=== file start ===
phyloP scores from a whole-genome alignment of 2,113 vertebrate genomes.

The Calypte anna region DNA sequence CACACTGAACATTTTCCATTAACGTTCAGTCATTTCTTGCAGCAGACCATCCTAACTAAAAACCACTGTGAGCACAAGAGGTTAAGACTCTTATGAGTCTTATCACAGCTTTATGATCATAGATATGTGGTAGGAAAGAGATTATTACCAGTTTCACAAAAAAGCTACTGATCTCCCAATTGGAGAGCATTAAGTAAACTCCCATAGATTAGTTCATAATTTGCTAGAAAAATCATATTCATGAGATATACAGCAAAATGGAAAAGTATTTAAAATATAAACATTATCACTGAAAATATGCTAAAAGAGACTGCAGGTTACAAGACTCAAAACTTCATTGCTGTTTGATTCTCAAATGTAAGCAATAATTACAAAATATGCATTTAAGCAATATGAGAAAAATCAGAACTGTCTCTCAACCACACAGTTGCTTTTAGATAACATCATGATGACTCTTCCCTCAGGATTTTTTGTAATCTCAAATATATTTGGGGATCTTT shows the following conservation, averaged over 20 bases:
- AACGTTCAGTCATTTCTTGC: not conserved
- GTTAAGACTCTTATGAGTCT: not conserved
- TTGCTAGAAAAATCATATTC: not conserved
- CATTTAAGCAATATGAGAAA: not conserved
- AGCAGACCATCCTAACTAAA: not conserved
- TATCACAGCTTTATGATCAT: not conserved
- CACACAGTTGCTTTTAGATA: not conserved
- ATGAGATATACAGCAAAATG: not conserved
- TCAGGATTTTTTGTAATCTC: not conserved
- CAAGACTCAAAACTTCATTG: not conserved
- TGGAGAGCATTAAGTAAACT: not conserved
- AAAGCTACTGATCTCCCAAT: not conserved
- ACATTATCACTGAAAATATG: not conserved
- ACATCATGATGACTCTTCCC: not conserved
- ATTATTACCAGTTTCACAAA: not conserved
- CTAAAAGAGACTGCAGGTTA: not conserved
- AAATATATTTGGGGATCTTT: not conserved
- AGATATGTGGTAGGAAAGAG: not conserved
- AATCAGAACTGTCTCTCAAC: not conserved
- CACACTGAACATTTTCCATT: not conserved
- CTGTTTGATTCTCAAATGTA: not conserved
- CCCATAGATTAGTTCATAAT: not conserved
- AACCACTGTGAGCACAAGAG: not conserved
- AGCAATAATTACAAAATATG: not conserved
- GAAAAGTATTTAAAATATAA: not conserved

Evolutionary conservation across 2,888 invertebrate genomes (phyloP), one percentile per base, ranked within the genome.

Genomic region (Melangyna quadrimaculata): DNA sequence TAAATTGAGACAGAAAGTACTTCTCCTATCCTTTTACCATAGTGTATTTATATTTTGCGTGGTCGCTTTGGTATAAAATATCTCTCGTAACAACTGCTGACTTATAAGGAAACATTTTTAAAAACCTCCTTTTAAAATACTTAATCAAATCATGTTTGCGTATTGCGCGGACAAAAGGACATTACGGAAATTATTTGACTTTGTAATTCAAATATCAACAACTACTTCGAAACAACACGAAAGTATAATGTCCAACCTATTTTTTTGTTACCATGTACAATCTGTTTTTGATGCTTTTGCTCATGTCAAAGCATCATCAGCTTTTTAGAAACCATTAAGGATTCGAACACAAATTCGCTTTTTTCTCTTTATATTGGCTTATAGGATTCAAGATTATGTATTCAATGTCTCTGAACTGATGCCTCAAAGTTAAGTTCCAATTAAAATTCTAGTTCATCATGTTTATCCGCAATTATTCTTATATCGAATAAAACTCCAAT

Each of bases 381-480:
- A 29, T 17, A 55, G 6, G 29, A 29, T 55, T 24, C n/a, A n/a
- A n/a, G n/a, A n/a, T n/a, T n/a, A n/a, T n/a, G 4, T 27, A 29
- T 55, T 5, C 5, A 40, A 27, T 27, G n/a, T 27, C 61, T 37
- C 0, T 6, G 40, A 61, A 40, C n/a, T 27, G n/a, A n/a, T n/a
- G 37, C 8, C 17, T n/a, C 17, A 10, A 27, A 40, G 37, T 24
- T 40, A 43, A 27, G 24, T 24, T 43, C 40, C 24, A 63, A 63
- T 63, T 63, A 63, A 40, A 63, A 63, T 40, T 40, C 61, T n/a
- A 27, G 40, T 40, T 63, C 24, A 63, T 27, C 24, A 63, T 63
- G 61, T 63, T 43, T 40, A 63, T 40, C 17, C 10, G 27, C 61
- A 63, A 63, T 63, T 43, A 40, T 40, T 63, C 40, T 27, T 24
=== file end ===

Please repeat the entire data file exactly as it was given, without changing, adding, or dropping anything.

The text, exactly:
phyloP scores from a whole-genome alignment of 2,113 vertebrate genomes.

The Calypte anna region DNA sequence CACACTGAACATTTTCCATTAACGTTCAGTCATTTCTTGCAGCAGACCATCCTAACTAAAAACCACTGTGAGCACAAGAGGTTAAGACTCTTATGAGTCTTATCACAGCTTTATGATCATAGATATGTGGTAGGAAAGAGATTATTACCAGTTTCACAAAAAAGCTACTGATCTCCCAATTGGAGAGCATTAAGTAAACTCCCATAGATTAGTTCATAATTTGCTAGAAAAATCATATTCATGAGATATACAGCAAAATGGAAAAGTATTTAAAATATAAACATTATCACTGAAAATATGCTAAAAGAGACTGCAGGTTACAAGACTCAAAACTTCATTGCTGTTTGATTCTCAAATGTAAGCAATAATTACAAAATATGCATTTAAGCAATATGAGAAAAATCAGAACTGTCTCTCAACCACACAGTTGCTTTTAGATAACATCATGATGACTCTTCCCTCAGGATTTTTTGTAATCTCAAATATATTTGGGGATCTTT shows the following conservation, averaged over 20 bases:
- AACGTTCAGTCATTTCTTGC: not conserved
- GTTAAGACTCTTATGAGTCT: not conserved
- TTGCTAGAAAAATCATATTC: not conserved
- CATTTAAGCAATATGAGAAA: not conserved
- AGCAGACCATCCTAACTAAA: not conserved
- TATCACAGCTTTATGATCAT: not conserved
- CACACAGTTGCTTTTAGATA: not conserved
- ATGAGATATACAGCAAAATG: not conserved
- TCAGGATTTTTTGTAATCTC: not conserved
- CAAGACTCAAAACTTCATTG: not conserved
- TGGAGAGCATTAAGTAAACT: not conserved
- AAAGCTACTGATCTCCCAAT: not conserved
- ACATTATCACTGAAAATATG: not conserved
- ACATCATGATGACTCTTCCC: not conserved
- ATTATTACCAGTTTCACAAA: not conserved
- CTAAAAGAGACTGCAGGTTA: not conserved
- AAATATATTTGGGGATCTTT: not conserved
- AGATATGTGGTAGGAAAGAG: not conserved
- AATCAGAACTGTCTCTCAAC: not conserved
- CACACTGAACATTTTCCATT: not conserved
- CTGTTTGATTCTCAAATGTA: not conserved
- CCCATAGATTAGTTCATAAT: not conserved
- AACCACTGTGAGCACAAGAG: not conserved
- AGCAATAATTACAAAATATG: not conserved
- GAAAAGTATTTAAAATATAA: not conserved

Evolutionary conservation across 2,888 invertebrate genomes (phyloP), one percentile per base, ranked within the genome.

Genomic region (Melangyna quadrimaculata): DNA sequence TAAATTGAGACAGAAAGTACTTCTCCTATCCTTTTACCATAGTGTATTTATATTTTGCGTGGTCGCTTTGGTATAAAATATCTCTCGTAACAACTGCTGACTTATAAGGAAACATTTTTAAAAACCTCCTTTTAAAATACTTAATCAAATCATGTTTGCGTATTGCGCGGACAAAAGGACATTACGGAAATTATTTGACTTTGTAATTCAAATATCAACAACTACTTCGAAACAACACGAAAGTATAATGTCCAACCTATTTTTTTGTTACCATGTACAATCTGTTTTTGATGCTTTTGCTCATGTCAAAGCATCATCAGCTTTTTAGAAACCATTAAGGATTCGAACACAAATTCGCTTTTTTCTCTTTATATTGGCTTATAGGATTCAAGATTATGTATTCAATGTCTCTGAACTGATGCCTCAAAGTTAAGTTCCAATTAAAATTCTAGTTCATCATGTTTATCCGCAATTATTCTTATATCGAATAAAACTCCAAT

Each of bases 381-480:
- A 29, T 17, A 55, G 6, G 29, A 29, T 55, T 24, C n/a, A n/a
- A n/a, G n/a, A n/a, T n/a, T n/a, A n/a, T n/a, G 4, T 27, A 29
- T 55, T 5, C 5, A 40, A 27, T 27, G n/a, T 27, C 61, T 37
- C 0, T 6, G 40, A 61, A 40, C n/a, T 27, G n/a, A n/a, T n/a
- G 37, C 8, C 17, T n/a, C 17, A 10, A 27, A 40, G 37, T 24
- T 40, A 43, A 27, G 24, T 24, T 43, C 40, C 24, A 63, A 63
- T 63, T 63, A 63, A 40, A 63, A 63, T 40, T 40, C 61, T n/a
- A 27, G 40, T 40, T 63, C 24, A 63, T 27, C 24, A 63, T 63
- G 61, T 63, T 43, T 40, A 63, T 40, C 17, C 10, G 27, C 61
- A 63, A 63, T 63, T 43, A 40, T 40, T 63, C 40, T 27, T 24